Leucine has been described as a potent regulator of muscle protein synthesis. It has previously been shown that dietary leucine supplementation restores the postprandial defect in muscle protein synthesis currently observed in the elderly( 1 , 2 ), suggesting that long-term utilization of leucine-rich diets may limit muscle protein wasting during aging. Leucine stimulates muscle protein synthesis by activating specific intracellular pathways (e.g. mTOR, S6K) that are also involved in insulin-controlled protein metabolism. Moreover, it has been shown that over-activation of these kinases may inhibit early steps in insulin action and could lead to abnormalities in glucose metabolism.
The aim of the present study was to evaluate whether chronic leucine supplementation (55 g/kg diet) in the rat reduces insulin sensitivity in relation to muscle glucose transport.
Two groups of 4-month-old male rats (twenty-four per group) were fed ad libitum with a 150 g protein/kg diet supplemented with either leucine or glycine (control group) for 5 weeks. Body weight and food consumption were monitored. An oral glucose tolerance test was performed before and after the supplementation period by administration of a glucose load (1 g/kg). Plasma glucose and insulin were measured at 0, 15, 30, 60 and 120 min after glucose ingestion. Insulin sensitivity in relation to glucose transport was measured in vitro using isolated epitrochlearis muscle from each group incubated with 2-deoxy-d-[3H]glucose and increasing insulin concentrations. Muscles and organs were weighed and the protein content of gastrocnemius muscle was measured.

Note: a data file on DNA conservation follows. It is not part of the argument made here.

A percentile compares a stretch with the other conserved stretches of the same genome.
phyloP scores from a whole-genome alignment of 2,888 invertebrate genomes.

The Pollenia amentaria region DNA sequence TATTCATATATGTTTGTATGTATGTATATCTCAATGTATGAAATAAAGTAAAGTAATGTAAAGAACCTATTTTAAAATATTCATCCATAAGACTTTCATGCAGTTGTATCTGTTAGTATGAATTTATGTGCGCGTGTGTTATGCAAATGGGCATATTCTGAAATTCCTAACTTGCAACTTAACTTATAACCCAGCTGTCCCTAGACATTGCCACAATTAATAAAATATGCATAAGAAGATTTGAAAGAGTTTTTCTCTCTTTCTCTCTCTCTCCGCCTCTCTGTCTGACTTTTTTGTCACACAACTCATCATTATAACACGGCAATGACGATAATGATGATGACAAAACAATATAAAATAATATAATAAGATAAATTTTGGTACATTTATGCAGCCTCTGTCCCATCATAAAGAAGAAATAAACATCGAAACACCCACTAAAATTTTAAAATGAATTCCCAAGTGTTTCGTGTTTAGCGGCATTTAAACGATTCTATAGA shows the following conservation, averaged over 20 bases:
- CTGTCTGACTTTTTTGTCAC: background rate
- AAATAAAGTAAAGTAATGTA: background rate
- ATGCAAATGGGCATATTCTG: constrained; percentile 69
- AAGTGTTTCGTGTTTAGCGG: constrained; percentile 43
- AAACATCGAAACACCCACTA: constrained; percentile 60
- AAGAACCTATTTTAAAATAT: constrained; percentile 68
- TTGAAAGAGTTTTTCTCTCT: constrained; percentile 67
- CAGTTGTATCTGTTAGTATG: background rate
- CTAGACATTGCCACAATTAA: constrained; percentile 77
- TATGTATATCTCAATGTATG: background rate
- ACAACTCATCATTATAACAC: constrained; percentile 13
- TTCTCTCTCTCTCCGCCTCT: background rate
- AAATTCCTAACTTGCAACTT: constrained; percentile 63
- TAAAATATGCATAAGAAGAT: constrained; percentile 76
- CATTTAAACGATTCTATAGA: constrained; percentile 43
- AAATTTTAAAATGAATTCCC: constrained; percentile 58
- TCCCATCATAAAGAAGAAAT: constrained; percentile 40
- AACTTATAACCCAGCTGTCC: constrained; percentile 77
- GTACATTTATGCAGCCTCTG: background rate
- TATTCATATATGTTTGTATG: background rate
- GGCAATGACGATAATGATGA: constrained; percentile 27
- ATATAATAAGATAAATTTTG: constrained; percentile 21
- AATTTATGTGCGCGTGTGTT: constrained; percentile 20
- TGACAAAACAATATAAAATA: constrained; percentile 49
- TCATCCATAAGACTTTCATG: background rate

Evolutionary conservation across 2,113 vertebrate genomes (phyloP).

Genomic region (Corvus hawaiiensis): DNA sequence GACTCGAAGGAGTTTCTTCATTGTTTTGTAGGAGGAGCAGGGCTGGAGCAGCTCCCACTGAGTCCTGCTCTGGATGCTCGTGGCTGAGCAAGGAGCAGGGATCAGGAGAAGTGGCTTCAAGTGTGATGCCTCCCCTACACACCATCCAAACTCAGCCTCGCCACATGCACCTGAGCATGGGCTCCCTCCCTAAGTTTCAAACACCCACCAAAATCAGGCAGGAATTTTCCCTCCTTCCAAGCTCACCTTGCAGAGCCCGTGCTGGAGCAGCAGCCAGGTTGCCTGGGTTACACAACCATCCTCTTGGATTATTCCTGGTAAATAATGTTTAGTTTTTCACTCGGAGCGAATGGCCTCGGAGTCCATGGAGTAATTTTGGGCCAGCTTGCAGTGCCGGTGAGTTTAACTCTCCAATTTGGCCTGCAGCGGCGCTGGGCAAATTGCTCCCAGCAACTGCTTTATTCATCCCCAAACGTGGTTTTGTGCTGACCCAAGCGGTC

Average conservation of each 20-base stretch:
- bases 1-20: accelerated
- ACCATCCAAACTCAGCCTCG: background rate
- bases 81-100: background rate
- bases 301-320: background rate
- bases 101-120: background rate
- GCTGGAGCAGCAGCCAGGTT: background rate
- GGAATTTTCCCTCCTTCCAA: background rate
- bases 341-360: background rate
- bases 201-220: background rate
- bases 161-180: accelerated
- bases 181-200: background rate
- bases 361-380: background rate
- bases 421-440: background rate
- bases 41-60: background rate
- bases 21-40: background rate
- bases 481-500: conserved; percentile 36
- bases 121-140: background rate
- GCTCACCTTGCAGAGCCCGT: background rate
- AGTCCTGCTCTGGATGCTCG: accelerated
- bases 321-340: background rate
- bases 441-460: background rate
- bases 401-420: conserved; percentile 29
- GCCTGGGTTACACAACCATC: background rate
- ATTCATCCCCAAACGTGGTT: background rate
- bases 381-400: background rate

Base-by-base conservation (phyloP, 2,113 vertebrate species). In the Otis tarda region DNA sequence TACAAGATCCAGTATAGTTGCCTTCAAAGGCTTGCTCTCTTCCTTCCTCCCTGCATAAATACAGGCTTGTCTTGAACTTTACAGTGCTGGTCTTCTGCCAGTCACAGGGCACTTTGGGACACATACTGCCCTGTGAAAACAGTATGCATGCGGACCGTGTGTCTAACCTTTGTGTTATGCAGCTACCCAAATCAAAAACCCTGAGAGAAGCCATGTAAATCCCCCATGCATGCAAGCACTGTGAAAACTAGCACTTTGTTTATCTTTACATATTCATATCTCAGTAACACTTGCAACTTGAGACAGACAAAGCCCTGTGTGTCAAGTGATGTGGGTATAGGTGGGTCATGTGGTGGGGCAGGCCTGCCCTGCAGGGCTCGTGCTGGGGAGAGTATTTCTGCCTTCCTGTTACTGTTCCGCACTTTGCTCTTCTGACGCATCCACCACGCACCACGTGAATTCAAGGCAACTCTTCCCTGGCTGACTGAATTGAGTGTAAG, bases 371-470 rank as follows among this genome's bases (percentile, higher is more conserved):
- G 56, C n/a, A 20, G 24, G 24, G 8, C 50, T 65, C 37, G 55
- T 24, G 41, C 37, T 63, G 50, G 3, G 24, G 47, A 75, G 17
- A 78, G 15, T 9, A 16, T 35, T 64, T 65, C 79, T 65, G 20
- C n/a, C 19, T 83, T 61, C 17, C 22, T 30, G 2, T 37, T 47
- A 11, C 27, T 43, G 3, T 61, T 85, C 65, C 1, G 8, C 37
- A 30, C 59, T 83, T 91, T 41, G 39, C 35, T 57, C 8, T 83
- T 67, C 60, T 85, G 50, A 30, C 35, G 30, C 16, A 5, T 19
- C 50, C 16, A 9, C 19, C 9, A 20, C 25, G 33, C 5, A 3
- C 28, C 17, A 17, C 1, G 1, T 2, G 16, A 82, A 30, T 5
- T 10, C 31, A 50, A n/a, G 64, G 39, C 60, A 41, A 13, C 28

Food intake and body weight were similar for both groups. Muscle weight and protein content were not significantly changed by leucine supplementation, nor were liver, spleen and kidney weights. On the other hand, peri-renal adipose tissue mass was significantly increased in rats supplemented with leucine (+27%; P<0.05). Glucose tolerance was impaired (P<0.001) at the end of the experimental period, but similarly for both groups. Basal glucose transport was not altered by leucine supplementation. By contrast, the maximum insulin response tended to be improved in epitochlearis muscle from leucine-supplemented rats (0.05<P<0.07 at 7 and 75 nm-insulin).
Dietary leucine supplementation for 5 weeks in adult rats did not induce insulin resistance in relation to muscle glucose transport. However, the outcome of an increase in adipose tissue mass in rats fed the leucine-enriched diet remains to be established.
This work was supported by Benjamin Delessert Institute.
1. Dardevet, D, Sornet, C, Bayle, G, Prugnaud, J, Pouyet, C & Grizard, J (2002) J Nutr 132, 95–100.
2. Rieu, I, Balage, M, Sornet, C, Giraudet, C, Pujos, E, Grizard, J, Mosoni, L & Dardevet, D (2006) J Physiol 575, 305–315.